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EDITORIAL: 1-15 March 2002

National insecurity

National security is an important and sensitive issue, we knew this all along. But that it can be converted into an electoral plank to garner political support and get votes in elections, after creating fear psychosis of a non-existent threat, remains out of our comprehension. No one had resorted to this in our long history. Not the political parties so far who have been squabbling for power at the centre and different states in the country. Not even when we got a drubbing at China’s hands in 1962 or during wars with Pakistan. 

It is beyond our imagination that a party of self-imposed super deshbhakts and ultra nationalists, can stoop so low that it can resort to creating a psychosis of fear and insecurity among sections of its own country. More so by a ruling party at the centre. This is precisely what is being done all over the country for the last few months by the BJP and its family of theekedars of nationalism. 

In the run up to the current assembly elections these outfits, bereft of any achievement in Uttar Pradesh, Punjab and Uttranchal, where they were in power for the last five years, have taken to the streets, talking of imaginary threats from both within and without. They resorted to this gimmick after they realised that their most prized plank all these two decades, Ram temple, has lost popular appeal even in UP. Their other gimmick of offering reservation to Most Backward Castes (MBCs) and woo other sections by promises too failed to enthuse voters.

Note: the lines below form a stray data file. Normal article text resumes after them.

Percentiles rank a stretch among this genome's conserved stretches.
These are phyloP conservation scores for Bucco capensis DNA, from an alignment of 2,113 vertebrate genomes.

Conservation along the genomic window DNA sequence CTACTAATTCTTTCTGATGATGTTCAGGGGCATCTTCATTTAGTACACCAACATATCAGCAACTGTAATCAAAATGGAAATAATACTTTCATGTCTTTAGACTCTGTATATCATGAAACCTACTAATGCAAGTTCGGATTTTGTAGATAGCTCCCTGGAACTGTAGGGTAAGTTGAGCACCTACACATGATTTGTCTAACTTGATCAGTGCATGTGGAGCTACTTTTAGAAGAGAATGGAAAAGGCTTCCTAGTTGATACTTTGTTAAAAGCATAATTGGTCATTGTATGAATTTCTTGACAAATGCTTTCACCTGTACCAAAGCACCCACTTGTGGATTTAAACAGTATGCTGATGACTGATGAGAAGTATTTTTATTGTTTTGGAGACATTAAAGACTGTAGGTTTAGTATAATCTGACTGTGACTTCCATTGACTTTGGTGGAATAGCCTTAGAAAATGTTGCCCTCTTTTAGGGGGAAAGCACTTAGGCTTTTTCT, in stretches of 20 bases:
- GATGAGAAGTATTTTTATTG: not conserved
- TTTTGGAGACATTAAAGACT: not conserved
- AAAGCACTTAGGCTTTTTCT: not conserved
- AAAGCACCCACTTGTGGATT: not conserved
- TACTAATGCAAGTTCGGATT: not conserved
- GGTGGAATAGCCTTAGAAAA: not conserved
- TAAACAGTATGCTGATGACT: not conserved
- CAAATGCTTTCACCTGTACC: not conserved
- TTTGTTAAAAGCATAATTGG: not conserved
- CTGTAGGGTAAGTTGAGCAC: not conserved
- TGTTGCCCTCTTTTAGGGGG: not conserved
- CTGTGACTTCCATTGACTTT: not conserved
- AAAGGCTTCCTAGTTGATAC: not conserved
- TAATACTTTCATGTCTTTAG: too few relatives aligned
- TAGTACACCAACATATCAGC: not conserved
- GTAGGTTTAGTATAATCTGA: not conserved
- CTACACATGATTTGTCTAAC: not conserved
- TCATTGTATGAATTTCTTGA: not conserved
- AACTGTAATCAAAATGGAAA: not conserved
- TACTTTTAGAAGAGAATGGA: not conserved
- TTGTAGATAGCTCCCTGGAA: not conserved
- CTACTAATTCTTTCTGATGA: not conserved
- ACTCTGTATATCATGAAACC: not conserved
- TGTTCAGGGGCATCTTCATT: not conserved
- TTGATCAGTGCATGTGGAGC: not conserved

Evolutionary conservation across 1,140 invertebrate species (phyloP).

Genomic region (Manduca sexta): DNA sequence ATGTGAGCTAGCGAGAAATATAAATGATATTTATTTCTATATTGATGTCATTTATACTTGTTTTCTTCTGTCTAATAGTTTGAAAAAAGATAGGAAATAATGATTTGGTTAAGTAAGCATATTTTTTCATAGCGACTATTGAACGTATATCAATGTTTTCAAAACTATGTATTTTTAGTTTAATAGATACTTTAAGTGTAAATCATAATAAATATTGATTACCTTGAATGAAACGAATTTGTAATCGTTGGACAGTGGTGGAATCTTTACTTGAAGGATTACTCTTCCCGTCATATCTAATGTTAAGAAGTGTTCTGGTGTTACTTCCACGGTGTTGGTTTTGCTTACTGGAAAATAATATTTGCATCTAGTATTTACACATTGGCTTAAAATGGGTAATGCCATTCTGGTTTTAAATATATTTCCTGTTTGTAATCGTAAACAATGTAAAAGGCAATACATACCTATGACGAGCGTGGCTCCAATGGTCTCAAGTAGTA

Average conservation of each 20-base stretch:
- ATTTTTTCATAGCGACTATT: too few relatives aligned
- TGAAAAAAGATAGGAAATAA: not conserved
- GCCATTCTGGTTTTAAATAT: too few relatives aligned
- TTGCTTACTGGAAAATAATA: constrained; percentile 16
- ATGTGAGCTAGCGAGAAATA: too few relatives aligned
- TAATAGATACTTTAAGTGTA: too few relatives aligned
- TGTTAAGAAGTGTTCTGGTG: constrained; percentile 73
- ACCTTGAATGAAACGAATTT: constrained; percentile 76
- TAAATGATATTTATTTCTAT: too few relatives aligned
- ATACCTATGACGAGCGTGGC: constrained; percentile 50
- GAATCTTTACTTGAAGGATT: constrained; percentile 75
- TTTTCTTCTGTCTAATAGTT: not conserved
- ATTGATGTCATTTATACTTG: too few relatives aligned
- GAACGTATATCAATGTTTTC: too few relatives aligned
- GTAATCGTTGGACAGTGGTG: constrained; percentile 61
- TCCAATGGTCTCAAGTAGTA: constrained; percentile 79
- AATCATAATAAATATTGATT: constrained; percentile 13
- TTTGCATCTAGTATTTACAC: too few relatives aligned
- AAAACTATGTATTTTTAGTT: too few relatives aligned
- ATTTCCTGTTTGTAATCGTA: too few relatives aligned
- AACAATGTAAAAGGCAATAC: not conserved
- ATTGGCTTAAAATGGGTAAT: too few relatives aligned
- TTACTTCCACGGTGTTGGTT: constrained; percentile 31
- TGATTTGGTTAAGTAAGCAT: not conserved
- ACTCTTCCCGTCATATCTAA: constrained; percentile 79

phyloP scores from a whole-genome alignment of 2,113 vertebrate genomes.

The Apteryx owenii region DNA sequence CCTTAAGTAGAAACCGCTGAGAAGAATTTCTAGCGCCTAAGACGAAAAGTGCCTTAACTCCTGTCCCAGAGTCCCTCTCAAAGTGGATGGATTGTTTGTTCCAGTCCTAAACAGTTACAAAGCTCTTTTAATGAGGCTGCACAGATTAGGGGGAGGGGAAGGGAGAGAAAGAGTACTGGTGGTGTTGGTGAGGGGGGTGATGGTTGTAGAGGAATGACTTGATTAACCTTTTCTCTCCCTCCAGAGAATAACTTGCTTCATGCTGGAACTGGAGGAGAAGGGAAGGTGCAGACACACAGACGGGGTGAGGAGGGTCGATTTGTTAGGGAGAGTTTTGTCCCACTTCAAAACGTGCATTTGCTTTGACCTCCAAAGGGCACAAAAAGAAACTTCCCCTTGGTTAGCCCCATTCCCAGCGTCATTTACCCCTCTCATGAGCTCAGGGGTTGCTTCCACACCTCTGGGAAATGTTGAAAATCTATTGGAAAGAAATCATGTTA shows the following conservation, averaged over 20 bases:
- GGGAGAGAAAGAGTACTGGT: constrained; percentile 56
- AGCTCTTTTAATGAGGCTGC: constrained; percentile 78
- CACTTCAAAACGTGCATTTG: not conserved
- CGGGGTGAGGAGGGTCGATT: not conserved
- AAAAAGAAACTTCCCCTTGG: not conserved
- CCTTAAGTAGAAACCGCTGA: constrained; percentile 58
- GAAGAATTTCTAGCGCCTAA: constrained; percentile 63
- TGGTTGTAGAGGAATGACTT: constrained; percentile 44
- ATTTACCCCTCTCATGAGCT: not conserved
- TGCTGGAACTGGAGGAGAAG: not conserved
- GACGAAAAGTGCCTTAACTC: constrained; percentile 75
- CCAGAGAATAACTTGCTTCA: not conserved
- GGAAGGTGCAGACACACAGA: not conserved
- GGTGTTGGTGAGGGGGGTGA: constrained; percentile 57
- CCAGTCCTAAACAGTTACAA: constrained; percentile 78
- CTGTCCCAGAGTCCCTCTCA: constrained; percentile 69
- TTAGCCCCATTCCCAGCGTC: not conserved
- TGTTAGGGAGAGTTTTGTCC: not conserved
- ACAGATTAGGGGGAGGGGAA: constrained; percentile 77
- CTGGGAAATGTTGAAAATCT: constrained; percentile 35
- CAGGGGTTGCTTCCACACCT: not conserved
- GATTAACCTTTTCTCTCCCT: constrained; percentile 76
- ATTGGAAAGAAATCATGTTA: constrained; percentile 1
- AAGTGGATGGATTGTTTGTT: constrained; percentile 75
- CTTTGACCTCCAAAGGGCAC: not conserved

So the BJP and its bosses seem to have realised that they cannot cling to power without creating a feeling of insecurity among some people. It is trying to convey the massage that it is the only party which can make the country secure from these threats. Pakistan and its omnipotent and omnipresent intelligence service (ISI) have been transformed into a workhorse that can be put to work in any given situation anywhere in the country. This ilk is now parroting the new threat from Muslims, their institutions and mosques. Terrorism is being made out to be the greatest threat to every ordinary man and woman. A threat is discovered where there is no threat.

The BJP is not only trying to woo voters using this issue by creating a feeling of insecurity. It is also trying to coerce political parties to shut up and toe its line. Anyone who seems to be opposed to whatever it says at any given time is branded anti-national. We are not alone in this feeling. To quote only one concerned voice: 

The crux of the matter is whether a political regime can manufacture a ‘national security’ hysteria without its concomitant demands on – and expectations of – the armed forces. There is renewed faith in the efficacy of the state’s coercion against dissenters and other challengers; indeed a new theology of national security is being created. The debate over POTO revealed this new itch for intolerance. The Opposition parties must fall silent just because this or that Minister invokes the ‘national security’ mantra. Those who dare question even the government’s tactics invite the risk of being labelled a collaborator in the tradition of a Man Singh, rather than being a defiant Rana Pratap, be it the question of joining anti-Pakistan all-party delegations or of caving in to the Unites States’ pressure on talks with Pakistan.